Robert CochranHannah Jung | Graduate School of Arts and Sciences

Robert Cochran received a Higher Administrative Internship during the 2020/2021 year and was placed as the Writing Resources Fellow with the University Writing Program (UWP). This role was created to develop a standardized and accessible format for the many types of writing resources the UWP has collected and generated over the years. Robert first collaborated with UWP staff to develop a new format for handouts, and then he worked on converting and editing these UWP resources to ensure their full accessibility. He also created new handouts and exercises to address specific topics and types of academic writing.

Tell us about what a typical week in this position looks like.

A typical week for me involved about eight to ten hours of work. I spent the majority of this time converting old handouts from the Writing Center into a new accessible format and updating the online repositories. Along the way, I would also correspond with fellow UWP staff to resolve questions about how to edit materials or to discover the authors of certain handouts. Some weeks I would also meet with UWP faculty via Zoom to discuss our progress, to set the agenda for future activities, and to learn more from them about the UWP and how it serves the Brandeis community.

What competencies, credentials, and/or skills did you build through your project?

My experience was wonderful for several key reasons. Of primary importance is the fact that it gave me the opportunity to work closely with knowledgeable and personable individuals, each of whom were truly generous in sharing their own expertise and experiences with me. From them I also gained new insights into leadership, professional decision-making, and collaboration that I firmly believe will be useful in my future professional life.

Another excellent aspect of this position was the variety of the tasks and skills involved. As mentioned above, this internship necessitated teamwork and effective communication – but besides this, the position asked me to take training in web content management and digital accessibility, and to develop new skills with digital tools. For example, I furthered my knowledge of MS Word and Adobe Acrobat Pro, and I learned how to use Cascade and HTML to manage web content and ensure compliance with federally-mandated accessibility standards.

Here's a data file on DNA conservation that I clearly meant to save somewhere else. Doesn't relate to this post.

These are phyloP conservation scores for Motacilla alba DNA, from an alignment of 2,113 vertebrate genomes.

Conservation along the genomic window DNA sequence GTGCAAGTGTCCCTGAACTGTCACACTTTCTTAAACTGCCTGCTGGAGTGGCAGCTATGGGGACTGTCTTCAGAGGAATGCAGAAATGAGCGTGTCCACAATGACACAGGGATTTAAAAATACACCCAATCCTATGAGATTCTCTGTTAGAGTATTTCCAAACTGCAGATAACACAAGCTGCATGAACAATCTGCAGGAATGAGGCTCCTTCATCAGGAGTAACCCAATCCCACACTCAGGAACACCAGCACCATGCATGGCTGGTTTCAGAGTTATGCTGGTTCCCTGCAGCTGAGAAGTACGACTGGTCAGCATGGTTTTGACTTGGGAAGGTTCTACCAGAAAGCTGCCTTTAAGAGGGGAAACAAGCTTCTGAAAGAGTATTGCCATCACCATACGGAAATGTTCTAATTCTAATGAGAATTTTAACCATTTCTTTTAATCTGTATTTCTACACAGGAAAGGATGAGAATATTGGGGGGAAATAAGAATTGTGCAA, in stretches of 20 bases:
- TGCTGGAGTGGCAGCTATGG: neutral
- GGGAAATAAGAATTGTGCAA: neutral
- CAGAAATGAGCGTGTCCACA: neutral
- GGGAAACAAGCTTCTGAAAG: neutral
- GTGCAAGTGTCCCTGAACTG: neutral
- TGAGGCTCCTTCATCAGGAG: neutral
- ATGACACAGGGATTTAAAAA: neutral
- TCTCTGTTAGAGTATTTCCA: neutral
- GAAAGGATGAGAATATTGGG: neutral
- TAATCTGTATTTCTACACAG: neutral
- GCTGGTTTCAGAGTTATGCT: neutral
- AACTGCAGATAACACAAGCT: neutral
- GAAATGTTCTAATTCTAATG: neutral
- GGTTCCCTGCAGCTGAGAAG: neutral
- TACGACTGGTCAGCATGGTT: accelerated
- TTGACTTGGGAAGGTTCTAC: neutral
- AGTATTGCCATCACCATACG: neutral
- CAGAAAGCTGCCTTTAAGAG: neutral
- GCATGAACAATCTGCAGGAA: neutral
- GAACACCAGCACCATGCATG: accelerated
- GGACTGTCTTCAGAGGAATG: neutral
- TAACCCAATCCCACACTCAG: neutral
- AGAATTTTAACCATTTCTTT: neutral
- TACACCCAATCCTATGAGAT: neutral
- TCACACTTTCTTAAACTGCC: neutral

How do you see yourself building on this experience and what you’ve learned through it in the future?

I can envision any number of ways in which I can build on this learning experience. Firstly, of course, I’ve learned valuable lessons about teamwork and communication: for instance, that there will be disagreements and conflicting points of view, yet if managed well through communication and compromise, these disagreements can in fact make the end results better. These skills of communicating and of reconciling diverse opinions are highly transferable, and I am quite certain I will be able to use them in virtually any job environment, whether in academia or outside it.

Happily, I have now had the opportunity to use my new knowledge of accessibility and the software skills I polished to help others in the Brandeis community. In my role as a Digital Assistant this semester, I have already found myself drawing extensively on my skills with Word, Acrobat, and HTML to ensure that syllabi and LATTE pages are accessible. Without the experience that this internship provided to me, I would not have been nearly as prepared to approach these tasks, and so I am very grateful to have had that opportunity. I am therefore also confident that no matter my career trajectory, the skills and experiences this internship provided me will be useful in ways that I might not yet be able to foresee.

What advice do you have for current students who might be interested in a Higher Administrative Internship?

I would highly recommend any current graduate students to apply for one of these internships. They represent a wonderful way to gain experience working as part of an organization and to learn what working in higher education can be like. These internships also offer many ways to build both hard and soft skills that they will be able to add to their CV and use in future positions, whether in academia or not.